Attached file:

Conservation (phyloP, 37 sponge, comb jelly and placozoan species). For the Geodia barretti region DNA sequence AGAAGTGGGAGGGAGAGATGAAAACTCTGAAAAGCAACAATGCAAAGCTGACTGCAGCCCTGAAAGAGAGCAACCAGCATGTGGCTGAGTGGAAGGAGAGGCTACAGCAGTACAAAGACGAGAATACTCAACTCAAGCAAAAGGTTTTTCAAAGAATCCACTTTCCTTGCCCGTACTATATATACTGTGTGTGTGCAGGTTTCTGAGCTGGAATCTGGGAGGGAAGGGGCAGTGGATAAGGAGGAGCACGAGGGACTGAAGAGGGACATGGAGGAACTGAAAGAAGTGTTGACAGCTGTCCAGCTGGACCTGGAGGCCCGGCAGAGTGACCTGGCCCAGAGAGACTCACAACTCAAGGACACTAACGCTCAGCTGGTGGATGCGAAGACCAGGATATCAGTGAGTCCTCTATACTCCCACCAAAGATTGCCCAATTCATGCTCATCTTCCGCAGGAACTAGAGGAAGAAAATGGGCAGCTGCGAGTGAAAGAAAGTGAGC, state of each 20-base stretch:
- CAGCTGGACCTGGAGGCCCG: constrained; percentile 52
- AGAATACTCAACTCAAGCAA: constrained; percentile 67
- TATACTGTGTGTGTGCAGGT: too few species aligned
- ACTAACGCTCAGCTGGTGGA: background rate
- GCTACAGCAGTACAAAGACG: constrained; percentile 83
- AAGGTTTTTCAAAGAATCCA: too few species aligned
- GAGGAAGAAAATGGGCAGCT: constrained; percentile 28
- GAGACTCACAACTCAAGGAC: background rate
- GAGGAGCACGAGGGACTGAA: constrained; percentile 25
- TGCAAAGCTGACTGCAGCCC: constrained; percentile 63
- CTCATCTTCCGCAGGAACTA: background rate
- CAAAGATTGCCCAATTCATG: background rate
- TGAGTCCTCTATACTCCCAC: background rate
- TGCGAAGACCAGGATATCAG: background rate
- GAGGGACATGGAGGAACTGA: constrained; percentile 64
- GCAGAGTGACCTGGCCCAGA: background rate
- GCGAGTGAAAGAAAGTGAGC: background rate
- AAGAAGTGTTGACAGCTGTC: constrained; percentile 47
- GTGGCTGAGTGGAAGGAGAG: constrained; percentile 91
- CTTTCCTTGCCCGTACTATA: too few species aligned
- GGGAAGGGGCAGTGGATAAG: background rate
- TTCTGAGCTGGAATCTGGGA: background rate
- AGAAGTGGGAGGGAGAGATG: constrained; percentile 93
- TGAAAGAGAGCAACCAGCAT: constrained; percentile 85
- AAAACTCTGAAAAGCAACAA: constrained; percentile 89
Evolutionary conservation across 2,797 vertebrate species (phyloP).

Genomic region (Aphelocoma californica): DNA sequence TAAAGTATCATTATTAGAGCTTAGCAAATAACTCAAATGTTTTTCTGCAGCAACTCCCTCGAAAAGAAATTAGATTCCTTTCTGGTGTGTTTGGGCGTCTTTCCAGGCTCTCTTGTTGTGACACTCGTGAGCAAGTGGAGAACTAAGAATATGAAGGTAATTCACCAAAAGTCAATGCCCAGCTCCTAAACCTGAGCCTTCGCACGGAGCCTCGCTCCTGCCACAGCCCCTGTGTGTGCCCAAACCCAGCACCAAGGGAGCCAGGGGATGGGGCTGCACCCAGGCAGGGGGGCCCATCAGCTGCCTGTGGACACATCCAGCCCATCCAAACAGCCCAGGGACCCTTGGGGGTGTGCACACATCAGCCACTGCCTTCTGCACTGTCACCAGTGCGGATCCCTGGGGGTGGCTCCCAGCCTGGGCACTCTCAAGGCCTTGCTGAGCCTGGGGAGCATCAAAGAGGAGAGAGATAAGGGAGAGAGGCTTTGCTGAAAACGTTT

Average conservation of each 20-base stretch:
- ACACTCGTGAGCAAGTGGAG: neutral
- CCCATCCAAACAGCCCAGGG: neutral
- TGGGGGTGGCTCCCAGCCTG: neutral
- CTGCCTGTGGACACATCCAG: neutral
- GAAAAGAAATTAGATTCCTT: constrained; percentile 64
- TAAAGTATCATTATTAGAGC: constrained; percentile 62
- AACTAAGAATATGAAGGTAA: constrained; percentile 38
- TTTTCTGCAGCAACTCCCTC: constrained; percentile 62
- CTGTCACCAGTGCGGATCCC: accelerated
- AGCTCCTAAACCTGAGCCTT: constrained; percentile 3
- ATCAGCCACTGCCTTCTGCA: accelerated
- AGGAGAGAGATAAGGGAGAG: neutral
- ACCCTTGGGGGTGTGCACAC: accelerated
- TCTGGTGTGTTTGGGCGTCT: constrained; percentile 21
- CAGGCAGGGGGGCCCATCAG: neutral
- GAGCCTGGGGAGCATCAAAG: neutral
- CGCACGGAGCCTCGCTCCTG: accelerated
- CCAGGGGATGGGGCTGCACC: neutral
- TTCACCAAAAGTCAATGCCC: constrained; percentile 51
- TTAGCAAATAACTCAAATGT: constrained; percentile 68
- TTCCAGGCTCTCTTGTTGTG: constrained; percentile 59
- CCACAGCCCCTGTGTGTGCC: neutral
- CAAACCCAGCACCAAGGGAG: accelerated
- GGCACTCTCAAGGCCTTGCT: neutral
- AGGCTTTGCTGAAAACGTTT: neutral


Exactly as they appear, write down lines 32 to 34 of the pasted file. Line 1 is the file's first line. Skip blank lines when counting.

- TGGGGGTGGCTCCCAGCCTG: neutral
- CTGCCTGTGGACACATCCAG: neutral
- GAAAAGAAATTAGATTCCTT: constrained; percentile 64